- Matera, Carlo; Flammini, Lisa; Quadri, Marta; Vivo, Valentina; Ballabeni, Vigilio; Holzgrabe, Ulrike; Mohr, Klaus; De Amici, Marco; Barocelli, Elisabetta (2014-03-21). "Bis(ammonio)alkane-type agonists of muscarinic acetylcholine receptors: Synthesis, in vitro functional characterization, and in vivo evaluation of their analgesic activity". European Journal of Medicinal Chemistry. 75: 222–232. doi:10.1016/j.ejmech.2014.01.032.
- Erez M, Takemori AE, Portoghese PS (July 1982). "Narcotic antagonistic potency of bivalent ligands which contain beta-naltrexamine. Evidence for bridging between proximal recognition sites". Journal of Medicinal Chemistry. 25 (7): 847–9. doi:10.1021/jm00349a016. PMID 7108900.
- Portoghese PS, Ronsisvalle G, Larson DL, Yim CB, Sayre LM, Takemori AE (1982). "Opioid agonist and antagonist bivalent ligands as receptor probes". Life Sciences. 31 (12–13): 1283–6. doi:10.1016/0024-3205(82)90362-9. PMID 6292615.
- Portoghese PS, Akgün E, Lunzer MM (January 2017). "Heteromer Induction: An Approach to Unique Pharmacology?". ACS Chemical Neuroscience. 8: 426–428. doi:10.1021/acschemneuro.7b00002. PMID 28139906.
- Blum JJ, Conn PM (December 1982). "Gonadotropin-releasing hormone stimulation of luteinizing hormone release: A ligand-receptor-effector model". Proceedings of the National Academy of Sciences of the United States of America. 79 (23): 7307–11. Bibcode:1982PNAS...79.7307B. doi:10.1073/pnas.79.23.7307. JSTOR 13076. PMC 347328. PMID 6296828.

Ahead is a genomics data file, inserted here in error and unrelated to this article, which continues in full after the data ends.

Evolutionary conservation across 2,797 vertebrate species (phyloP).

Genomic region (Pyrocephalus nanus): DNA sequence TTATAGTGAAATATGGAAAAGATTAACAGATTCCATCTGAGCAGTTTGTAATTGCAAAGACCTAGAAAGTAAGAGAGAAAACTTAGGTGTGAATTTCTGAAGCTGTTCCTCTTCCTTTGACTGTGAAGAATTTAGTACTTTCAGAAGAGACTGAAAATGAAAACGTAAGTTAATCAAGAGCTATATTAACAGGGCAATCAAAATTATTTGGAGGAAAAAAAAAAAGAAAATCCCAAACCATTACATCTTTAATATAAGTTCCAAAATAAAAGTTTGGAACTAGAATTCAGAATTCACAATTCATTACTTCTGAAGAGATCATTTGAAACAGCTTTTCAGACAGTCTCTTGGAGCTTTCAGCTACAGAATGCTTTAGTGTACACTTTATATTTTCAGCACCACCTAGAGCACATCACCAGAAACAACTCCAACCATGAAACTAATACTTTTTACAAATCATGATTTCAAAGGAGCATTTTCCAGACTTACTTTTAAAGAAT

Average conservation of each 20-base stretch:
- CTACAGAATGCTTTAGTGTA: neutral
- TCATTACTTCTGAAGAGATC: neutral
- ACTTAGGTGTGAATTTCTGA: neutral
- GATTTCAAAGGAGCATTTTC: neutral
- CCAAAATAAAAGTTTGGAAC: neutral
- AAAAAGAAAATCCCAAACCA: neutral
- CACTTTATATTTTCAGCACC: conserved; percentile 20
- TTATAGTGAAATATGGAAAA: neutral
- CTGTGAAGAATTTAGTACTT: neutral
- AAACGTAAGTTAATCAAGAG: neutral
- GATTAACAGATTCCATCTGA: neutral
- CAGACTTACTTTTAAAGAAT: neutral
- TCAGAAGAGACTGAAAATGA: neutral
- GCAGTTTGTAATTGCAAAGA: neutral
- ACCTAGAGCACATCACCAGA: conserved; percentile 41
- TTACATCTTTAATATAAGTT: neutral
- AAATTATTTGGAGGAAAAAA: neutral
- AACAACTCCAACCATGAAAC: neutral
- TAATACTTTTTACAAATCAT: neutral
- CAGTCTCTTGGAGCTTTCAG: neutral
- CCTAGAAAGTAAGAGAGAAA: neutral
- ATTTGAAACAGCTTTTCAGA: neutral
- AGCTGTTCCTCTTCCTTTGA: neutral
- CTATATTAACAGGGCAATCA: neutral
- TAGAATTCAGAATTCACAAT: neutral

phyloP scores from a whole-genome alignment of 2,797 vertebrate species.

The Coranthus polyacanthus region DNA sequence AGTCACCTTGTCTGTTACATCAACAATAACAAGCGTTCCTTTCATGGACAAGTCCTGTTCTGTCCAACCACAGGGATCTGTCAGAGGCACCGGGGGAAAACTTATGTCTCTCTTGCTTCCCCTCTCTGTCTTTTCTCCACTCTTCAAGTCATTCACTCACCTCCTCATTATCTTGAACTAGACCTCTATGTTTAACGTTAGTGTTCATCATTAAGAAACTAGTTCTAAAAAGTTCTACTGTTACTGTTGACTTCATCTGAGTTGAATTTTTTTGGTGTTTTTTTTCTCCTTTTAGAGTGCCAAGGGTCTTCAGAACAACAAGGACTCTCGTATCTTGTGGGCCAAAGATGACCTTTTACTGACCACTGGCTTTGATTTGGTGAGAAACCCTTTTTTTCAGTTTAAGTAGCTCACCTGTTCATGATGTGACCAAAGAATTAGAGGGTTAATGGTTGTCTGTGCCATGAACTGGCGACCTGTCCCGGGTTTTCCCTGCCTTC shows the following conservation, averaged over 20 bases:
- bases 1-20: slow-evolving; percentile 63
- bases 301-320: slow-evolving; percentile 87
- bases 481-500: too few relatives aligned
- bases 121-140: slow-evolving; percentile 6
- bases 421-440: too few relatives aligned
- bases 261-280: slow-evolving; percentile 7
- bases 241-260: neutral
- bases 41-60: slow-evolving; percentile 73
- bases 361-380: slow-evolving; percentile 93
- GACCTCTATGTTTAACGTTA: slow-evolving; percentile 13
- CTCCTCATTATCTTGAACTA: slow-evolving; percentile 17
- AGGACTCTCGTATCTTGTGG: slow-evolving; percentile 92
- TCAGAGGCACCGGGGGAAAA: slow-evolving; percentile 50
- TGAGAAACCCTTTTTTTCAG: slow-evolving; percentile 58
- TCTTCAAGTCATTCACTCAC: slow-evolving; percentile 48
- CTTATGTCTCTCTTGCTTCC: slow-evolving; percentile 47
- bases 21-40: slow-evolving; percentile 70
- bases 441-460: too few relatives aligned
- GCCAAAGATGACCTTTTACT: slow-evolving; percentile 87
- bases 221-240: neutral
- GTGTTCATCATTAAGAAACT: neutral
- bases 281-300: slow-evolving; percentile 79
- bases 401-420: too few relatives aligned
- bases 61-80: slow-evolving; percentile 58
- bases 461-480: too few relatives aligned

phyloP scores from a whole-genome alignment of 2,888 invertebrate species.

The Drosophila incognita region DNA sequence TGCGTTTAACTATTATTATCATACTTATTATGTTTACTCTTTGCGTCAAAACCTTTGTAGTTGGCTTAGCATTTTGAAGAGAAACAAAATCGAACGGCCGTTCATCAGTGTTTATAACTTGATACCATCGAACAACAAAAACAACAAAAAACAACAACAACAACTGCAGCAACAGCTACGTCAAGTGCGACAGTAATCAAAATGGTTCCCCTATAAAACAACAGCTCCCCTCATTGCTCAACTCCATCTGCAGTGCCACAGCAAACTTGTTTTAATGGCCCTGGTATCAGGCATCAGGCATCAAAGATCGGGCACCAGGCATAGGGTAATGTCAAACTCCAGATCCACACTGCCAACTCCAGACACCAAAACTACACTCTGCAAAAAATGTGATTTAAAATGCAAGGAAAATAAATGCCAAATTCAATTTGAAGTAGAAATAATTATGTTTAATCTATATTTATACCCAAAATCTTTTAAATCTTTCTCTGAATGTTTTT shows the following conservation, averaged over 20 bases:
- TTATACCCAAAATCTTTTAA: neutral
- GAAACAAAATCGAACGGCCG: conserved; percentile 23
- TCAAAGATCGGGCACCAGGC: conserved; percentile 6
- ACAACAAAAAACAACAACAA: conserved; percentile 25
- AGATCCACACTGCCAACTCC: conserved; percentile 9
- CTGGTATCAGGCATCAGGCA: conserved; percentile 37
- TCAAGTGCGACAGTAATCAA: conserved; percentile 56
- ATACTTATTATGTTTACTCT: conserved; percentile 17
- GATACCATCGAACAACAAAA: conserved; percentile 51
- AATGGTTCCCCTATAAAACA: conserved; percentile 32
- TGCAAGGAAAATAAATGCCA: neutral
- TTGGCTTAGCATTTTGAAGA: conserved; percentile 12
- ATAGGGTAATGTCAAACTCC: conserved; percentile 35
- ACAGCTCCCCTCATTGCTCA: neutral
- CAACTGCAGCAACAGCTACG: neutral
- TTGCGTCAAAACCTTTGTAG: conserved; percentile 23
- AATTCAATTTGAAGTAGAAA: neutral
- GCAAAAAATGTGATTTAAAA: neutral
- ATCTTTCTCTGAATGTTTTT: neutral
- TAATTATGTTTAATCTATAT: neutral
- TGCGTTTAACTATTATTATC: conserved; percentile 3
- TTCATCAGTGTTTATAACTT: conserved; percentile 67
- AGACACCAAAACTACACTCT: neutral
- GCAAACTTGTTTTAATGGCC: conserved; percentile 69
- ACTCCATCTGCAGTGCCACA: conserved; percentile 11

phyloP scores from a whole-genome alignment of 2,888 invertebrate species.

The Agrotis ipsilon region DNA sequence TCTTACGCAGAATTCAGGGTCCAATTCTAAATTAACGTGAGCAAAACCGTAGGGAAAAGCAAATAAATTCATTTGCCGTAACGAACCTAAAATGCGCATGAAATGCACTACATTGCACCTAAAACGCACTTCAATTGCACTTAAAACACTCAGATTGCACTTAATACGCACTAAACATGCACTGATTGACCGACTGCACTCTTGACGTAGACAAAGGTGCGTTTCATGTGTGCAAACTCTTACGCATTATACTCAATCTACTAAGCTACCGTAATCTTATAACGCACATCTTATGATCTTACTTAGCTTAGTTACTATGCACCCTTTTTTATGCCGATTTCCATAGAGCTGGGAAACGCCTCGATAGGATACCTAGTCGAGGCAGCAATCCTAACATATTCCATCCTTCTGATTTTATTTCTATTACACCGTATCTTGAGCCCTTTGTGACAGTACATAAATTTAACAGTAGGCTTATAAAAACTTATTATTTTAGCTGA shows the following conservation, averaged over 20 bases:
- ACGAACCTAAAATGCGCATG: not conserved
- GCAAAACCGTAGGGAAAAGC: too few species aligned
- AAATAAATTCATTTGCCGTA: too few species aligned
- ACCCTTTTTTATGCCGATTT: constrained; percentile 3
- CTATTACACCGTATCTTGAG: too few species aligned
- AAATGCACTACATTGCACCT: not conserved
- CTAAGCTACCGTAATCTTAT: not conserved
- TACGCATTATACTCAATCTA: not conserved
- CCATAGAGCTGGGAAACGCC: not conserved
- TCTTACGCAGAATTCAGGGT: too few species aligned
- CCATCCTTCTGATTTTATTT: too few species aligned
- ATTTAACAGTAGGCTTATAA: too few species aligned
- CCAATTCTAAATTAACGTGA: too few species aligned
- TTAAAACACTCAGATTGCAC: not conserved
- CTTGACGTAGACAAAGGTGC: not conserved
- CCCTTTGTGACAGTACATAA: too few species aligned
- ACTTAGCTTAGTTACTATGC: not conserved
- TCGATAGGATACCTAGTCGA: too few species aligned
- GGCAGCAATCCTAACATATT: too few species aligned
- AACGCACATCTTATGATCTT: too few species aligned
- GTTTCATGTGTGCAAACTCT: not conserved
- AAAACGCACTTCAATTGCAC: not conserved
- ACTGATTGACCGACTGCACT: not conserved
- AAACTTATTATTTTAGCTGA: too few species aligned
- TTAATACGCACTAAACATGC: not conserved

- Conn PM, Rogers DC, Stewart JM, Niedel J, Sheffield T (April 1982). "Conversion of a gonadotropin-releasing hormone antagonist to an agonist". Nature. 296 (5858): 653–5. Bibcode:1982Natur.296..653C. doi:10.1038/296653a0. PMID 6280058.
- Nimczick M, Pemp D, Darras FH, Chen X, Heilmann J, Decker M (August 2014). "Synthesis and biological evaluation of bivalent cannabinoid receptor ligands based on hCB₂R selective benzimidazoles reveal unexpected intrinsic properties". Bioorganic & Medicinal Chemistry. 22 (15): 3938–46. doi:10.1016/j.bmc.2014.06.008. PMID 24984935.
- Russo O, Berthouze M, Giner M, Soulier JL, Rivail L, Sicsic S, Lezoualc'h F, Jockers R, Berque-Bestel I (September 2007). "Synthesis of specific bivalent probes that functionally interact with 5-HT(4) receptor dimers". Journal of Medicinal Chemistry. 50 (18): 4482–92. doi:10.1021/jm070552t. PMID 17676726.
- Soulier JL, Russo O, Giner M, Rivail L, Berthouze M, Ongeri S, Maigret B, Fischmeister R, Lezoualc'h F, Sicsic S, Berque-Bestel I (October 2005). "Design and synthesis of specific probes for human 5-HT4 receptor dimerization studies". Journal of Medicinal Chemistry. 48 (20): 6220–8. doi:10.1021/jm050234z. PMID 16190749.
- Busnelli M, Kleinau G, Muttenthaler M, Stoev S, Manning M, Bibic L, Howell LA, McCormick PJ, Di Lascio S, Braida D, Sala M, Rovati GE, Bellini T, Chini B (August 2016). "Design and Characterization of Superpotent Bivalent Ligands Targeting Oxytocin Receptor Dimers via a Channel-Like Structure". Journal of Medicinal Chemistry. 59 (15): 7152–66. doi:10.1021/acs.jmedchem.6b00564. PMID 27420737.